Impact Group: Blog
Three Practical Steps to Launch Your Vendor Risk Management Program
Who can forget Target Corporation’s massive security breach in 2013? However, did you know that the attack started when Fazio Mechanical, a small heating and air conditioning company in Pennsylvania that worked with Target, got its own vulnerability exploited via emailed malware?
In this intrusion, the thieves managed to steal the VPN credentials Fazio technicians used to connect remotely to Target’s network and eventually gained access to 40 million Target customer and credit card accounts. Often overlooked in this story is that Target Corp. hired Verizon’s security experts to scan its network for vulnerabilities in the days before the massive hack. The confidential findings, released in 2015, confirmed what experts had long suspected: Once inside Target’s network, nothing could prevent an attacker from having direct and full access to every checkout at every Target store.
According to an internal company report circulated among research teams in the Cybersecurity community, Target commissioned a “pending litigation” study on banks that may have sued the retailer to reimburse their customers for card re-issuance costs.
Verizon’s assessment, lasting through December 21, 2013, and March 1, 2014, reported: “no controls limiting their access to any system, including in-store devices such as logs, servers, and points of sale (POS) terminals.” The report states that Verizon consultants can communicate directly with storage logs and servers from the main network. In one case, they were able to contact cash registers in the checkout aisles directly after compromising a sausage scale located in another store.
Ultimately, in 2017 Target agreed to pay $18.5 million to resolve complaints from 47 states and the District of Columbia.
The above should remind all organizations that developing a good supplier risk management program is necessary. It was a must already in 2013 when Target was compromised, but nearly ten years later, it’s an absolute must for any organization managing sensitive data among multiple vendor relationships.
The Reason Vendor Risk Management Is Important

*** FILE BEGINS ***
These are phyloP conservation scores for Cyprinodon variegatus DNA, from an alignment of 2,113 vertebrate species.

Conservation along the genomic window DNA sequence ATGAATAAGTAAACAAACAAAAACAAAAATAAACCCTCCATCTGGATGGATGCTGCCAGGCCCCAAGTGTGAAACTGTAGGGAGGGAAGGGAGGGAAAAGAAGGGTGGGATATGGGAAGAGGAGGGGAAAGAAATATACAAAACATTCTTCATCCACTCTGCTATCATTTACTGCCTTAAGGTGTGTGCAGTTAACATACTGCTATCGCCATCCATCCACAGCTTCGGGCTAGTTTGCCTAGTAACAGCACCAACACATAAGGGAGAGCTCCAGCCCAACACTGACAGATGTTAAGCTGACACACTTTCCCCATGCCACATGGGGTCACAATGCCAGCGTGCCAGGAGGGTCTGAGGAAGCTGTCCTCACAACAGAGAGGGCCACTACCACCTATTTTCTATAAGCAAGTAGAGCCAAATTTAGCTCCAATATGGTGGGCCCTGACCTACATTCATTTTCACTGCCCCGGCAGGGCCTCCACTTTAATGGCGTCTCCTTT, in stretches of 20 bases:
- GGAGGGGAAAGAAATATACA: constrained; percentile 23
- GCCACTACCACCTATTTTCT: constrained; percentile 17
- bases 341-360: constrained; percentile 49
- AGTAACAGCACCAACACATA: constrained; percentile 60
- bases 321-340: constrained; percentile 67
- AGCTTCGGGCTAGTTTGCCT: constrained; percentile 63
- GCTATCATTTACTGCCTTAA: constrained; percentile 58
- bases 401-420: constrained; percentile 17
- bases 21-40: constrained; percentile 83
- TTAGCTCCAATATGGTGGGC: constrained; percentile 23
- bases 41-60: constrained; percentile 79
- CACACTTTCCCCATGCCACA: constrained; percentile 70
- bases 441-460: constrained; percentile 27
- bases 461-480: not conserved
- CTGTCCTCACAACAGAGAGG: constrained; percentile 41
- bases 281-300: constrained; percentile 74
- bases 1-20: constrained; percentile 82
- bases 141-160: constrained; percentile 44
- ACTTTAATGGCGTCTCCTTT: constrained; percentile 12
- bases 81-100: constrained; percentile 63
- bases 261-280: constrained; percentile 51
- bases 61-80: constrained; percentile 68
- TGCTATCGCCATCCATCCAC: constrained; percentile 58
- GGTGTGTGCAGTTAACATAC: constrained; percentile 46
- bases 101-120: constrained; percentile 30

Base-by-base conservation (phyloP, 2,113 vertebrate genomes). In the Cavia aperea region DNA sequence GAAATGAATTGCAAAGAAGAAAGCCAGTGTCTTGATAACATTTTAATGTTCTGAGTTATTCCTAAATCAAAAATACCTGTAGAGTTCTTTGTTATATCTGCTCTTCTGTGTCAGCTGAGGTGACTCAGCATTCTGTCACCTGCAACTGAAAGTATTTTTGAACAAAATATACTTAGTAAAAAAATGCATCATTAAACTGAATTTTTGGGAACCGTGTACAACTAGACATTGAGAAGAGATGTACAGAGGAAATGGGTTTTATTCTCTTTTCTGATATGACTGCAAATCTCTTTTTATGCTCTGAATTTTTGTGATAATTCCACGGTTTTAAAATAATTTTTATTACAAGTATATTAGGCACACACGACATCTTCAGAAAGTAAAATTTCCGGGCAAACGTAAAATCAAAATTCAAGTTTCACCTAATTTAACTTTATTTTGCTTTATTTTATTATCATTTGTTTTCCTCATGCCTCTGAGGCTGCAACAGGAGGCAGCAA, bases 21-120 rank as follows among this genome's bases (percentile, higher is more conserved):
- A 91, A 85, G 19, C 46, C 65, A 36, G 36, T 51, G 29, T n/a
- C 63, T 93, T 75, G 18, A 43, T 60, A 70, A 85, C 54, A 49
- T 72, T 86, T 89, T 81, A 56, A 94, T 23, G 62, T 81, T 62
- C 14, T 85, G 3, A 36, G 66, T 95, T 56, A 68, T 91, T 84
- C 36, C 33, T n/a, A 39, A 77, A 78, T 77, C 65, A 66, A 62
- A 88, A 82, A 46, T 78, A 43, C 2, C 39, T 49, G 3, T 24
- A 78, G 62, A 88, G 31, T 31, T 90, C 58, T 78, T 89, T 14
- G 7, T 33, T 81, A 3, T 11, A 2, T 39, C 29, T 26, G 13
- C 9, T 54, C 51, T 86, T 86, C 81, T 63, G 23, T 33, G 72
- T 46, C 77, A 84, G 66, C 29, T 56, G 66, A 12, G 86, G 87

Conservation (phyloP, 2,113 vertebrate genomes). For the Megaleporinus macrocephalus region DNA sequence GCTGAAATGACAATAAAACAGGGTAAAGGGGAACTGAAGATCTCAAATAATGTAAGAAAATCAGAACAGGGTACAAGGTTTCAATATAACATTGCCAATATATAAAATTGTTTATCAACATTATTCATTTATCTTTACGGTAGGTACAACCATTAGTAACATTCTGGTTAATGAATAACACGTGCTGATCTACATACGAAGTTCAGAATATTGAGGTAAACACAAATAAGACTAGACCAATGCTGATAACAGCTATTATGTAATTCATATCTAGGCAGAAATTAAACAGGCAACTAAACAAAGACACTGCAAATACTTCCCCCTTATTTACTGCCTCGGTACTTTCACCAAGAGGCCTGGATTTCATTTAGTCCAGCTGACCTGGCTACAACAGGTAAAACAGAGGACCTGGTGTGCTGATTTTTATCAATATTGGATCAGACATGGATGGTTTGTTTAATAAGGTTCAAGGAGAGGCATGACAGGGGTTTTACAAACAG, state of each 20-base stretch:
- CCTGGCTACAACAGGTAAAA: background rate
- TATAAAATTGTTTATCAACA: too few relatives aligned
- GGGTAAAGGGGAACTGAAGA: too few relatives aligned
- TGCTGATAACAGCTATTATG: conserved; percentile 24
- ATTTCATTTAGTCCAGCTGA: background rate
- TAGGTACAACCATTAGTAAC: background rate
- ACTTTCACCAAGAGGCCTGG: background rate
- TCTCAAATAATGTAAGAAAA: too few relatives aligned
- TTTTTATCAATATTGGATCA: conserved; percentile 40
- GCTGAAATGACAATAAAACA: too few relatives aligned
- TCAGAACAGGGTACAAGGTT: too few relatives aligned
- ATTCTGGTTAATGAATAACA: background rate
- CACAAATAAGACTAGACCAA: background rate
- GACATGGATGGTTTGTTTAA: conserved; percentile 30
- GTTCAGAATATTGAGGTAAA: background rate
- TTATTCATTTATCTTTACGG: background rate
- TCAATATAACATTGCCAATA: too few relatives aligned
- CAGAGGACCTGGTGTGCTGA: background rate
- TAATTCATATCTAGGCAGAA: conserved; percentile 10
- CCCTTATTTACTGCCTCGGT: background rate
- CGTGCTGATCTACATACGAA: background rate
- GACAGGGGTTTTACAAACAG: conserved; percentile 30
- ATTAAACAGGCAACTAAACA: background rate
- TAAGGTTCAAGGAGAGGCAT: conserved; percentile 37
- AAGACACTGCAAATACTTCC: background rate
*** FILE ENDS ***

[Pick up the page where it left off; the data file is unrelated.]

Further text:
Managing all types of risk is an essential part of building and maintaining a successful business in 2022. Effective supplier risk management is vital for companies increasingly interconnected by technology and supply chains that expand not only across territories or countries, but even across the globe. Developing a risk management process to identify and mitigate risks includes considering areas as diverse as cybersecurity, regulatory compliance, supplier relationship management, and a thorough assessment of third-party risks. You can create a successful supplier risk management program with the right technology, tools, and sound planning to address general supplier risk management challenges and business process improvement. The goal of such programs is simple: to monitor, manage, and mitigate the risks associated with relationships with third-party vendors and IT professionals. If appropriately implemented, vendor risk management employs a clear set of policies and processes that support the elimination of additional risk and the mitigation of any that already exists, including:
- Extensive damage to the organization’s reputation.
- Unpredictable legal liability.
- Organizational decisions based on incorrect data.
- Data leaks leading to the disclosure of confidential information.
With globalization and ubiquitous digital transformation, supplier risk management is more than just managing suppliers in the supply chain. To reduce costs and increase flexibility and profitability, many companies outsource critical business processes to third parties aiming at strategic improvements to their operations and reducing costs by reducing overhead and labor costs.
However, some (or perhaps many) third-party providers have a corresponding number of third-party security risks. Sometimes they aren’t even aware of their security posture and the potential security breaches, cyberattacks, and other data security concerns, as well as regulatory compliance issues to which they expose their partners. Therefore, the information technology (IT) capabilities, information security, and cybersecurity of the suppliers you choose for services and supplies must be as trustworthy and reliable as your own, if not better.
Implementing a comprehensive and detailed supplier selection process will filter out high-risk suppliers that may end up overlooked. It will also allow you to optimize your existing supplier list to ensure that all of your suppliers take security, performance, and compliance as seriously as you do.